9. #9

    Default

    Quote Originally Posted by signal View Post
    Yes, each PC that connects via the bridge will need an account. Nice for communes sharing a DSL line.
    Awesome, thanks! Want to leave my PS3 downloading off local while the rest use another account, will the PS3 use the "router account" when downloading or must I bring a separate PC for the PS3?

  10. #10
    Super Grandmaster techead's Avatar
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    hi guys

    I understand all this, I just have a related question.. maybe someone can help.

    My router is in non-bridged mode, iow my router has all the settings in it, and I simply connect via ethernet.

    I would like to be able to connect using a seperate ISP by connecting through windows, would that be possible?

    I would imagine that if connection A is live, and I double click the connection B in windows, connection B will override connection A?

    I've heard this is possible, but I dont get which setting your router needs to be in coz you using both modes essentially?

    sigh

  11. #11
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    Sorry to bring up this old topic...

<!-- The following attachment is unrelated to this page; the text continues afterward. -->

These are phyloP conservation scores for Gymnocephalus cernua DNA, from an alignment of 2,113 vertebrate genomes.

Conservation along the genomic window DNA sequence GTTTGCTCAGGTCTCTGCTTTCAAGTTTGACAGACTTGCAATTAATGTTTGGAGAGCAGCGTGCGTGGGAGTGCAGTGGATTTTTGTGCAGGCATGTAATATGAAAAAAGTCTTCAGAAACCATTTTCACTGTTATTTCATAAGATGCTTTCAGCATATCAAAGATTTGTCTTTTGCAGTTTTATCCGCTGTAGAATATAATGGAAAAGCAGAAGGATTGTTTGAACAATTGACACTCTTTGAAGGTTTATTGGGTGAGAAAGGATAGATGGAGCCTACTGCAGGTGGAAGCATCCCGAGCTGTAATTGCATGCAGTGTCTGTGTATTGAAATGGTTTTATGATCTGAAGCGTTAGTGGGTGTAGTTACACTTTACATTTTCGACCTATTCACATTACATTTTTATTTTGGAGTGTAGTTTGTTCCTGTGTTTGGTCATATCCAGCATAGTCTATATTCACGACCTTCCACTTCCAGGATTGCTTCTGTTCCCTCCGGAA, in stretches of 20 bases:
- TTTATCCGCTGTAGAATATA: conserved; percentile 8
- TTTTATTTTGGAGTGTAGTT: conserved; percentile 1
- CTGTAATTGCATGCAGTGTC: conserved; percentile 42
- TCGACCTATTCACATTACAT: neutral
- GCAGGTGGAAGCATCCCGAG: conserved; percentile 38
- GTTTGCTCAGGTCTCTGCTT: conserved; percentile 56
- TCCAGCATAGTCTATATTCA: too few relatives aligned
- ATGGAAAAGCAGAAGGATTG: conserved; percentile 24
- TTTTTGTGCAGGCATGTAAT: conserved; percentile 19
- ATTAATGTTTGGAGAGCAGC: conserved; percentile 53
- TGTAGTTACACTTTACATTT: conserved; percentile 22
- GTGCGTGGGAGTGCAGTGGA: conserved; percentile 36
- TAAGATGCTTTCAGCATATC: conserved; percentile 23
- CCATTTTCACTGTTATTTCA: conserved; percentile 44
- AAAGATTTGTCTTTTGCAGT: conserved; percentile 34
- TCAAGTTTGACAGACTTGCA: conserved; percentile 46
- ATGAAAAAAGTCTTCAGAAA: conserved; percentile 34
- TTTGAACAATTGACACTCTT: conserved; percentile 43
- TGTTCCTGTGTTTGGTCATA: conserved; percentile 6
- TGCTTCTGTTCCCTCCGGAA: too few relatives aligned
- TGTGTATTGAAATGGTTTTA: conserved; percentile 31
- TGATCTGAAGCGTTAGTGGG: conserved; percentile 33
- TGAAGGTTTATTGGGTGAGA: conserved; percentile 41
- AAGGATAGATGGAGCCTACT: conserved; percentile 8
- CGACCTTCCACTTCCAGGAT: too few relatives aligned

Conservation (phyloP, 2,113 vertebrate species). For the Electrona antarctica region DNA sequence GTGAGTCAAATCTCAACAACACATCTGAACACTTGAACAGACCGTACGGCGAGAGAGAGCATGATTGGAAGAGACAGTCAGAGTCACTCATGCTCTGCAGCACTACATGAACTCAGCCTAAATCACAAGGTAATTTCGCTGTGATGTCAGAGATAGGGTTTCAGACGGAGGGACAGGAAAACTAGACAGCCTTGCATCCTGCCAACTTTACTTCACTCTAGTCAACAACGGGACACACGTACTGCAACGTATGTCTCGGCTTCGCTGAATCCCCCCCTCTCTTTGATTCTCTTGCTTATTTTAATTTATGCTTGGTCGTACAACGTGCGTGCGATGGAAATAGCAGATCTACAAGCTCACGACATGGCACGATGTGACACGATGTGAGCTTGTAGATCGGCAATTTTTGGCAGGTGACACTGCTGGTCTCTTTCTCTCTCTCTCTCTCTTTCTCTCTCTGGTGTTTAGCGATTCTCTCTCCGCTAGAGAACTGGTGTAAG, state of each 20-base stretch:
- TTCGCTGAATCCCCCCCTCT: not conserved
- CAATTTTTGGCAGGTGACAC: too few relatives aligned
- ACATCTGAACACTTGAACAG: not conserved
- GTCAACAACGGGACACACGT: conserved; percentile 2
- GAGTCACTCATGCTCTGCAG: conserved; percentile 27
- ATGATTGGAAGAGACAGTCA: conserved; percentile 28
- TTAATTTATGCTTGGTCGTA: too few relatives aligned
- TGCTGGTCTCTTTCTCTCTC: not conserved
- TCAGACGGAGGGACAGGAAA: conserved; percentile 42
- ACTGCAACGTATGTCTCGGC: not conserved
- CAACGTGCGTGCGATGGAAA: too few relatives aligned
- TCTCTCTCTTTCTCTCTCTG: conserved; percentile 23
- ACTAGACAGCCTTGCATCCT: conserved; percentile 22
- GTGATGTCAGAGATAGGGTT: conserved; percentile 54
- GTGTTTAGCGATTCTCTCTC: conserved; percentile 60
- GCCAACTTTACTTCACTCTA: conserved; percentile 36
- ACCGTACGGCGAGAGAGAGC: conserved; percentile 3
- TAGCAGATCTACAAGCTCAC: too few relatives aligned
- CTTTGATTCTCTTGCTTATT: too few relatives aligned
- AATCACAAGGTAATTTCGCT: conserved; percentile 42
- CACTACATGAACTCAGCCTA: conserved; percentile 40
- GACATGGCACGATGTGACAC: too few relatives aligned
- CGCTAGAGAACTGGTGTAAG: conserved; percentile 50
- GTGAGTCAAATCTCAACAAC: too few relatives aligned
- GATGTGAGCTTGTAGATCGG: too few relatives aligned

I have an old Telkom ADSL wireless modem (5102g) and yesterday I bought a "TP-Link W8960N 300Mbps Wireless N ADSL2+ Router".
    I would like to put the old Telkom router into bridge mode so that any PC connected to it will be able to dial a choice of accounts and have the TP-Link also connected to it but "dialing" an account that I specify so that when I connect to it (with wireless cellphone) it works off my "telkom" account for example ... while my PC's are dialing an MWEB account for example.
    Is this possible and if so, can someone steer me in the direction of some instructions on how to do this as I am not good with modems ... lol
    I hope that explains what I'm trying to do ... If you need more clarification, please let me know.
    Last edited by Scooby6; 01-02-2011 at 09:17 AM.

  12. #12
    Grandmaster Dan C's Avatar
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    No need for two modems/routers. Just enter the one account into the TP-Link (this will be the default always on) and make sure the router is in half-bridge mode. Make required PPPoE connections on your PC using the another account/s when needed.
    Never test the depth of the water with both feet ...

  13. #13
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    Quote Originally Posted by Dan C View Post